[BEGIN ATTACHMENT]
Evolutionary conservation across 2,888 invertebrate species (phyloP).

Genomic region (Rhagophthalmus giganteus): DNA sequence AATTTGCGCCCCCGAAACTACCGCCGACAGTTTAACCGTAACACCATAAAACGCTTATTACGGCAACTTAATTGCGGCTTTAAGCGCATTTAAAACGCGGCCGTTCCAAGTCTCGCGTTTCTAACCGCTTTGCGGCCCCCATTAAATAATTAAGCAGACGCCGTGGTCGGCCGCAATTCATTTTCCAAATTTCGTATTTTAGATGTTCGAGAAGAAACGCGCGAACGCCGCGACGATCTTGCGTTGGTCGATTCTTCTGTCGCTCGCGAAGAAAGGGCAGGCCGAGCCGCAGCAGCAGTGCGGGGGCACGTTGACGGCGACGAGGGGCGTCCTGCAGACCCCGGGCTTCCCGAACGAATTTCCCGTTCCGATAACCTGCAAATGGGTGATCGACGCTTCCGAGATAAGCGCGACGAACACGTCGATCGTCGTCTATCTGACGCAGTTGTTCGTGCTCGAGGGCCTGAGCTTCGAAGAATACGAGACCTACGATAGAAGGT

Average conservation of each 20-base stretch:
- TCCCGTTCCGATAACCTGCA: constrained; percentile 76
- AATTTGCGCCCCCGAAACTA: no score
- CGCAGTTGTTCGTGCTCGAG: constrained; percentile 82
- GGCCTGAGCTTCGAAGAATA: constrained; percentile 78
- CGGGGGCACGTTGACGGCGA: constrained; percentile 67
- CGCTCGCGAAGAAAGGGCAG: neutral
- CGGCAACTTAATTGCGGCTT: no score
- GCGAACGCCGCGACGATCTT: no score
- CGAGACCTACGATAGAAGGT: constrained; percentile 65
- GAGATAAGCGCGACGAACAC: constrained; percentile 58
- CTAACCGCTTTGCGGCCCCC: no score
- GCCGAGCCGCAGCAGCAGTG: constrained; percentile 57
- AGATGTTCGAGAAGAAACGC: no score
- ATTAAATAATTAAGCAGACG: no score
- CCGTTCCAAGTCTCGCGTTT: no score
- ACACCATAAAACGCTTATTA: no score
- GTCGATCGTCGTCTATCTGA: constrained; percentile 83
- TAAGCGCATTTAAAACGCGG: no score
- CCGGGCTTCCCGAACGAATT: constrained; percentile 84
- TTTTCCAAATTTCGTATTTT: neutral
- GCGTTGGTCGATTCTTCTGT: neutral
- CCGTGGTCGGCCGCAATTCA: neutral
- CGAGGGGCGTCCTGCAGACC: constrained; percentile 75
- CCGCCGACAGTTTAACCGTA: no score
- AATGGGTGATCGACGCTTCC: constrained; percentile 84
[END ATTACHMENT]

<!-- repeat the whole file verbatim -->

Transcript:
Evolutionary conservation across 2,888 invertebrate species (phyloP).

Genomic region (Rhagophthalmus giganteus): DNA sequence AATTTGCGCCCCCGAAACTACCGCCGACAGTTTAACCGTAACACCATAAAACGCTTATTACGGCAACTTAATTGCGGCTTTAAGCGCATTTAAAACGCGGCCGTTCCAAGTCTCGCGTTTCTAACCGCTTTGCGGCCCCCATTAAATAATTAAGCAGACGCCGTGGTCGGCCGCAATTCATTTTCCAAATTTCGTATTTTAGATGTTCGAGAAGAAACGCGCGAACGCCGCGACGATCTTGCGTTGGTCGATTCTTCTGTCGCTCGCGAAGAAAGGGCAGGCCGAGCCGCAGCAGCAGTGCGGGGGCACGTTGACGGCGACGAGGGGCGTCCTGCAGACCCCGGGCTTCCCGAACGAATTTCCCGTTCCGATAACCTGCAAATGGGTGATCGACGCTTCCGAGATAAGCGCGACGAACACGTCGATCGTCGTCTATCTGACGCAGTTGTTCGTGCTCGAGGGCCTGAGCTTCGAAGAATACGAGACCTACGATAGAAGGT

Average conservation of each 20-base stretch:
- TCCCGTTCCGATAACCTGCA: constrained; percentile 76
- AATTTGCGCCCCCGAAACTA: no score
- CGCAGTTGTTCGTGCTCGAG: constrained; percentile 82
- GGCCTGAGCTTCGAAGAATA: constrained; percentile 78
- CGGGGGCACGTTGACGGCGA: constrained; percentile 67
- CGCTCGCGAAGAAAGGGCAG: neutral
- CGGCAACTTAATTGCGGCTT: no score
- GCGAACGCCGCGACGATCTT: no score
- CGAGACCTACGATAGAAGGT: constrained; percentile 65
- GAGATAAGCGCGACGAACAC: constrained; percentile 58
- CTAACCGCTTTGCGGCCCCC: no score
- GCCGAGCCGCAGCAGCAGTG: constrained; percentile 57
- AGATGTTCGAGAAGAAACGC: no score
- ATTAAATAATTAAGCAGACG: no score
- CCGTTCCAAGTCTCGCGTTT: no score
- ACACCATAAAACGCTTATTA: no score
- GTCGATCGTCGTCTATCTGA: constrained; percentile 83
- TAAGCGCATTTAAAACGCGG: no score
- CCGGGCTTCCCGAACGAATT: constrained; percentile 84
- TTTTCCAAATTTCGTATTTT: neutral
- GCGTTGGTCGATTCTTCTGT: neutral
- CCGTGGTCGGCCGCAATTCA: neutral
- CGAGGGGCGTCCTGCAGACC: constrained; percentile 75
- CCGCCGACAGTTTAACCGTA: no score
- AATGGGTGATCGACGCTTCC: constrained; percentile 84